• Join over 1.2 million students every month
  • Accelerate your learning by 29%
  • Unlimited access from just £6.99 per month
Page
  1. 1
    1
  2. 2
    2
  3. 3
    3
  4. 4
    4
  5. 5
    5
  6. 6
    6
  7. 7
    7
  8. 8
    8
  9. 9
    9
  10. 10
    10
  11. 11
    11
  12. 12
    12
  13. 13
    13
  14. 14
    14

The first importance is establishing that a valid contract has been made between the two parties, Alfie and Garage

Extracts from this document...

Introduction

MARIO NARGI BUSINESS AND COMPANY LAW LEVEL 4 20 CREDIT POINTS MODULE LEADER : J.MARSON HAND IN : 25th Jan 2005 Problem 1: 947 words Alfie and the Local Garage Intro: Alfie needs a garage for a new clutch. For Alfie to know to take his car to this garage there must have been an invitation to treat by an advert of some sort displaying what the garage undertakes. Alfie decided to go in, he asked the garage to fix his car, an offer is on the table, the garage person accepts to fix the car and in return for the work of a new clutch, a sum of �400 is to be paid. The first importance is establishing that a valid contract has been made between the two parties, Alfie and Garage. These two parties have committed themselves to carry out specific terms; these are discussed when bringing the car into the garage. The garage has agreed to install a new clutch in the Jaguar XK8, and Alfie has agreed to pay the price given to him of �400. Alfie leaves the car, he has accepted the deal. It is later confirmed by paying the sum of money, even though the amount to be paid increases. Usually when taking a car into a garage and leaving it to be repaired, a written contract is rarely, if ever drafted together. ...read more.

Middle

so the conditions of bottling must be discovered, otherwise, if this process was out of his responsibility then Kat only has grounds to make a claim against the public house for the cost of the drink (which is easily dealt with). Previous case law regarding Donoghue v Stevenson (1932), the drinks contents wasn't the fault of the public house, but of the manufacturers. Alfie couldn't be expected to examine the bottle thoroughly. He would take it on trust that the contents of the bottle were to be as expected from a liquid drink. Terms: Kat has Express terms in the contract which are basically as follows: 1/ she will purchase an alcopop drink for a sum of money There are Implied terms in the contract which are not stated but it would be expected: 1/ that the alcopop drink doesn't do anything other than what's it's meant to, i.e., it shouldn't make her ill (unless it makes her drowsy due to excessive drinking) Appeal Grounds: Alfie should be excluded of liability as the fault will most definitely lie with the drink manufacturers. Negligence may have occurred here, this will need to be addressed as to whether the drinks manufacturer will be claimed against for negligence, breaching a duty of care, or both. Payn would say that "a person is negligent when he or she fails to act like the standard "ordinary reasonable person". ...read more.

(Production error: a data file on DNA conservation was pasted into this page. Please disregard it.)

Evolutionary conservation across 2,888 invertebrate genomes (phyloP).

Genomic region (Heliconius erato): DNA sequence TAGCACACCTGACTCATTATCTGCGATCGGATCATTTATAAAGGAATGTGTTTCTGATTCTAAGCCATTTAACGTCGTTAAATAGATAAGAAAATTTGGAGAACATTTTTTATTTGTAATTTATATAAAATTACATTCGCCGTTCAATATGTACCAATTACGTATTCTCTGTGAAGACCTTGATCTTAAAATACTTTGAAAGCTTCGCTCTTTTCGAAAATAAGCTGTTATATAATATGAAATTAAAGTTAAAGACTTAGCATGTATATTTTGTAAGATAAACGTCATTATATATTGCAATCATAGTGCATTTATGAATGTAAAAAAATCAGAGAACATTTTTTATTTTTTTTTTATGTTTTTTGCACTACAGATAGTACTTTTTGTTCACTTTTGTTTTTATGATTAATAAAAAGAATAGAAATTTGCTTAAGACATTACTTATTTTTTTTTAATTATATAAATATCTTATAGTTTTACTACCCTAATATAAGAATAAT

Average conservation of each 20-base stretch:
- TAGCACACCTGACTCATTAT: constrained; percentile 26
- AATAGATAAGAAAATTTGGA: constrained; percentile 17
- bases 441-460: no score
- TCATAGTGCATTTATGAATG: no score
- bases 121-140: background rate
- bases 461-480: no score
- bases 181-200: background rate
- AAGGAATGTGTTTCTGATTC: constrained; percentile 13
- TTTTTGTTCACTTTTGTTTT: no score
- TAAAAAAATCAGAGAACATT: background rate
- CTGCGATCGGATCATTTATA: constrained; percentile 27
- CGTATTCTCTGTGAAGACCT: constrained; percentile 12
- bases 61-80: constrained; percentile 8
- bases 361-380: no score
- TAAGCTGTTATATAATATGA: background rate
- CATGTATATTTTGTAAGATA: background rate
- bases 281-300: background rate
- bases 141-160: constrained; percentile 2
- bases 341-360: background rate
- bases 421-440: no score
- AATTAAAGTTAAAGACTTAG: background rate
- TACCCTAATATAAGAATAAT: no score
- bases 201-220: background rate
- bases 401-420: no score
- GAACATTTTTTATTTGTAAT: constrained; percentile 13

Conclusion

Away from economic losses, Kat could try to claim for non-economic losses such as the pain and suffering that she has been caused and the continued pain and suffering she might endure. Emotional distress and discomfort anguish and the long lasting effect of not enjoying the social aspect of drinking with friends when she goes out could be a factor. She may always wonder what lies in the bottom of her next alcopop and can't enjoy her self as a shadow of worry could forever hang over her. She may be compensated for having to deal with this feeling all the time. Bibliography Keenan. D & Riches. S, (5th Ed, 1998), Business Law: "Contracts for the supply of goods and services," London: Financial Time Pitman Publishing Kelly. D, Holme. A (2nd Ed, 1997) Q&A Series Business Law: "The Law of Contract and Negligence," London: Cavendish Publishing Ltd Marsh. SB & Soulsby. J, (8th Ed, 2002), Business Law: "The Nature of a Contract in English Law," Cheltenham: Nelson Thornes Ltd Prime. T, (1990), Commercial Law: "Statutory Instruments and Case," London: Blackstone Press Ltd Redmond. PW, (7th Ed, 1993), Introduction to Business Law: "Formation of Contracts," London: Pitman Publishing Rose. FD, (1989), Statutes on Commercial Law, "Sales of Goods and Supply of Goods Acts," London: Blackstone Press Ltd Walker. B & Payn. T (1995) An Introduction To Business Law: "Contract and Tort," Cheltenham: Stanley Thornes (Publishers) Ltd www.law.freeadvice.com/general_practice/suing_being_sued/tort.htm www.litigationcenter.bna.com/pic2/lit.nsf/id/BNAP-5JYKPS?OpenDocument www.oasis.gov.ie/justice/civil_case/negligence_and_compensation.html www.pernet.net/~danat/negloview. ...read more.